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African women need access to Caesars

2017-04-23 06:17

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Salome Maswime and Gwinyai Masukume 

Caesarean sections (C-sections) have been life-saving procedures for thousands of women the world over who experience complications during labour.

Globally, it is estimated that just less than 20% of births take place via C-section – a percentage that has risen over the past three decades.

This has raised concern, particularly in high-income countries where, generally, too many of these surgeries are performed.

But in many African countries, women who are medically required to have C-sections are unable to access them.

There are several reasons for this, the main ones being weak health systems and a lack of resources.

Women in sub-Saharan Africa suffer the highest maternal mortality rates in the world. For every 100 000 babies born, close on 550 women die.

This amounts to 200 000 maternal deaths a year – or two-thirds of all maternal deaths a year worldwide.

Some of these deaths could be prevented if skilled health personnel could perform C-sections safely. But this would require proper equipment and supplies, including drugs and blood transfusions.

Research shows that low-income countries with the lowest C-section rates also have the highest maternal mortality rates.

Hence, improving the access and availability of this surgery on the continent is pivotal to reducing the number of maternal deaths and achieving the sustainable development goal – one of 17 goals spearheaded by the UN – of reducing maternal deaths to less than 70 per 100 000 live births by 2030.

Between 1990 and 2015, maternal mortality rates dropped by about 44% across the world, while several African countries halved their rates. In Mali, for example, 1 010 women died for every 100 000 babies born in 1990. By 2015, this figure dropped to 587.

Despite this, more than 800 women continue to die from preventable causes resulting from childbirth every day – most of them in sub-Saharan Africa and south Asia.

And millions more will suffer complications because of insufficient and inadequate treatment.

The World Health Organisation has found that in countries where at least 10% of women have C-sections, the numbers of maternal and newborn deaths decrease.

It has not identified an ideal C-section rate, but there is evidence that rates of more than 20% in a country may be too high.

Despite this, it encourages governments to provide the procedure to women who need it.

Africa has the lowest C-section rate in the world. In Europe, about a quarter of births are conducted this way, and in Latin America and the Caribbean, the rate is 40.5%.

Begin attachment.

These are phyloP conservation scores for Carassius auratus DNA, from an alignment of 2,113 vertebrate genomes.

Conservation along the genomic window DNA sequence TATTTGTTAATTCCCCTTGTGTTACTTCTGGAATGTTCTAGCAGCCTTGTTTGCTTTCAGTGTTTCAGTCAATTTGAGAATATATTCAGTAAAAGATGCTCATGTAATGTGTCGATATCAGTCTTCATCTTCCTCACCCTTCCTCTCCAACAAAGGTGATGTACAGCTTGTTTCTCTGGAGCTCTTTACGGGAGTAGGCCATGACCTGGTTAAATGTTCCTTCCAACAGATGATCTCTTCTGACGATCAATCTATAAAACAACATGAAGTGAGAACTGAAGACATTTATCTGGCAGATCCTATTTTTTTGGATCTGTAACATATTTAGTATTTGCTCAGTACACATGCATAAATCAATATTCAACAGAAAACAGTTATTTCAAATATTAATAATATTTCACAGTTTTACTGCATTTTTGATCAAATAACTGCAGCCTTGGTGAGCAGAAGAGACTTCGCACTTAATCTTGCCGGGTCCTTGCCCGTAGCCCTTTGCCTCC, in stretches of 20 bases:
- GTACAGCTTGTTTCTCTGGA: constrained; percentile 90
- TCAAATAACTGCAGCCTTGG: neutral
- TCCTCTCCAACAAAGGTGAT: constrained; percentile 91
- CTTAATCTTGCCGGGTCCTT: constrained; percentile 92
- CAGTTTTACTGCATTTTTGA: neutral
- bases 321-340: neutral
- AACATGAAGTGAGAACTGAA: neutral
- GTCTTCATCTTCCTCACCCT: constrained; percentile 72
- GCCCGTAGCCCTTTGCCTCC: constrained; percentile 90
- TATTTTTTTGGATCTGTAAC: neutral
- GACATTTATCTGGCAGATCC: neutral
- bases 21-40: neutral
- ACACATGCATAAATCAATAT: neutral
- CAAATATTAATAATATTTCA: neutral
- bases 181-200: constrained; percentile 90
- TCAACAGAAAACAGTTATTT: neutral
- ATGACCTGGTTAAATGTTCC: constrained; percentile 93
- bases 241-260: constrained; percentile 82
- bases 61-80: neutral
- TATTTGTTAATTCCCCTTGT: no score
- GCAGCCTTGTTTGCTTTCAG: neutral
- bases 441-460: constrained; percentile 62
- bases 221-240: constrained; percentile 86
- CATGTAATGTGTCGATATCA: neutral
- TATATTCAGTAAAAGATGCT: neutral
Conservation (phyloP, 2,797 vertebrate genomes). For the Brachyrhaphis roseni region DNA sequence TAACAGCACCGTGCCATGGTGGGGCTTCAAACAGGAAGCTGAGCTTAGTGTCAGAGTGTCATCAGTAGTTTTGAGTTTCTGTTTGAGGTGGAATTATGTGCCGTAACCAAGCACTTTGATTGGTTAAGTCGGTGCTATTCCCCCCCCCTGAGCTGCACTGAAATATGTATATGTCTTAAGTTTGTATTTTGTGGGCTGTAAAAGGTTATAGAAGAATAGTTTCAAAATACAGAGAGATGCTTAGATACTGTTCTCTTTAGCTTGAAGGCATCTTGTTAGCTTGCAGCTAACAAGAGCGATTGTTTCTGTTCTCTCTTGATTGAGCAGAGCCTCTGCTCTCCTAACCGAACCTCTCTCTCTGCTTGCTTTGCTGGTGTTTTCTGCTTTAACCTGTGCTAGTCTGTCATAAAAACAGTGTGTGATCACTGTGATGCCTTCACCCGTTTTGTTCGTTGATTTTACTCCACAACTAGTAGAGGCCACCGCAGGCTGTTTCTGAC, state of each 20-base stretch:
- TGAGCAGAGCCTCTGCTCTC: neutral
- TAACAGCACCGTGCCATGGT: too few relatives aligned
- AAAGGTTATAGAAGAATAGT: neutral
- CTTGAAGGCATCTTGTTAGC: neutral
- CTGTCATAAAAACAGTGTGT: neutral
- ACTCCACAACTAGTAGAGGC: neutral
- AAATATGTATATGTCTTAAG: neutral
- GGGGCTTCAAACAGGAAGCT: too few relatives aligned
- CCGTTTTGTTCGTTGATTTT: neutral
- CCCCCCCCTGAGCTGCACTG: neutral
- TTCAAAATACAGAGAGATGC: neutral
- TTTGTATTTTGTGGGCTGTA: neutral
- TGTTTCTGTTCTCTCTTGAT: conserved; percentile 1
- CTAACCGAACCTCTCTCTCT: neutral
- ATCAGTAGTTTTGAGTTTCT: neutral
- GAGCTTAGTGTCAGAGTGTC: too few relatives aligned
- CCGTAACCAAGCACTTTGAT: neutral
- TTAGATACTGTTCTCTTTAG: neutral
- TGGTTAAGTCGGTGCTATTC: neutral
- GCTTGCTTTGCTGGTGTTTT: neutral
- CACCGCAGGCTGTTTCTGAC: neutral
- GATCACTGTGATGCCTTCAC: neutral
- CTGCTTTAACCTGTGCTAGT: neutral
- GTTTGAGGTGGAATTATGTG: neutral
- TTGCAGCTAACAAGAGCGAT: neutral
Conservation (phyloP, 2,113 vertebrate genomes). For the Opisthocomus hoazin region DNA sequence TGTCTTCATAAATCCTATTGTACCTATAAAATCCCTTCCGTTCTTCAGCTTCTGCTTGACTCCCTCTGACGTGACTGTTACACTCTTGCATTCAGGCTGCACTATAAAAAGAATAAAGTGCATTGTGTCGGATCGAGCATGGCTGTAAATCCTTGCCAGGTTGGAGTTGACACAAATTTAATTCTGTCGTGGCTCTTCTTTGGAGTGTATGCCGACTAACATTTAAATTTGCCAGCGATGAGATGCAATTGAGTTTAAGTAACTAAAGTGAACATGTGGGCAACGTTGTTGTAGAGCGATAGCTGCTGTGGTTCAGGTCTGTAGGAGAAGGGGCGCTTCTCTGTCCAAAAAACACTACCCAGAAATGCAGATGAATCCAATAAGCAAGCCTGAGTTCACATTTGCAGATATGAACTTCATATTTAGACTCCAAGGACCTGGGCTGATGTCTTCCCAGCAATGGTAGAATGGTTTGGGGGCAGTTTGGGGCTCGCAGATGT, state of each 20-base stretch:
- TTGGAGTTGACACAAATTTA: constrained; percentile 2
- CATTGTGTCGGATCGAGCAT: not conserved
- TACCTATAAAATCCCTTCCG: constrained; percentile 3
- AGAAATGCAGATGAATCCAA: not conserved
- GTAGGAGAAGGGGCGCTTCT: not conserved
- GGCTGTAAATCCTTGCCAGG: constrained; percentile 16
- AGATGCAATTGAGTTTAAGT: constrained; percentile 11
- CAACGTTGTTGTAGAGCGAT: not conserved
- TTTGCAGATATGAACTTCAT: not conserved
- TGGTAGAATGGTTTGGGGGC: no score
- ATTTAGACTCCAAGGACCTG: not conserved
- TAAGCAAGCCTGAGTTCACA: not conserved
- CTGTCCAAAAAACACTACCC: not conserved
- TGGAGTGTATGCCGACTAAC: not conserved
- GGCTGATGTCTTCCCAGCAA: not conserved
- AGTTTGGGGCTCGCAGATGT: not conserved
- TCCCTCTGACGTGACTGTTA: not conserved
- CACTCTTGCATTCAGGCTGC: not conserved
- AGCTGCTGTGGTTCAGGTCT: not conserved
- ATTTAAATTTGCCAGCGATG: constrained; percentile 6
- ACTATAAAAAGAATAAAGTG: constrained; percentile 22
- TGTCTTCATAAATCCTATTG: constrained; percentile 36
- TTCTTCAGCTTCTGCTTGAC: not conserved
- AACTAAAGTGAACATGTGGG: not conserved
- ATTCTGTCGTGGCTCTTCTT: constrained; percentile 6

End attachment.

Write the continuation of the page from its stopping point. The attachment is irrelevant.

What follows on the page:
In Africa, only 7.3% of babies are born via this method, but it is a mixed picture across the continent.

Some countries have high Caesar rates: Egypt, at 51.8%, and Mauritius, at 47%, have the highest in Africa.

Despite a 2.9% increase in C-sections across the continent from 1990, there has been a decline in some countries, such as Nigeria and Guinea, where 2% of these surgeries occur.

Zimbabwe has maintained its rates at 6%.

When caesars matter

C-sections often happen at the end of a series of complex events. There can be pre-existing and pregnancy-related complications.

The need for Caesars can be exacerbated by delays in accessing the appropriate level of care, transport delays and a shortage of necessary technologies.

Complications require prompt access to quality obstetric services, which may include life-saving drugs, blood transfusions or other surgical interventions.

But there are several barriers to improving C-section rates. These include:

- A shortage of midwives, obstetricians, anaesthetists, and laboratory and other allied personnel;

- Limited access to health care and information; and

- A lack of equipment.

Cost is another big barrier. It was estimated, almost a decade ago, that it would cost $430m (R5.6bn) to perform the 3 million additional Caesars needed.

While reducing unnecessary C-sections may be a priority in high-income countries, access to them will save more lives in countries where deliveries in a healthcare facility are considered a luxury.

Many African countries are trying to increase the numbers of deliveries in healthcare facilities, with skilled personnel in attendance.

In Africa, more than 40% of births are not attended by a skilled health provider.

Inequities in access to C-sections across different parts of sub-Saharan Africa and other low-income countries need to be addressed, fast, to reduce these unacceptably high maternal mortality rates.

Maswime is a lecturer in obstetrics and gynaecology at University of the Witwatersrand and Masukume is a medical doctor, epidemiologist and biostatistician at University College Cork in Ireland

Read more on:    who  |  health
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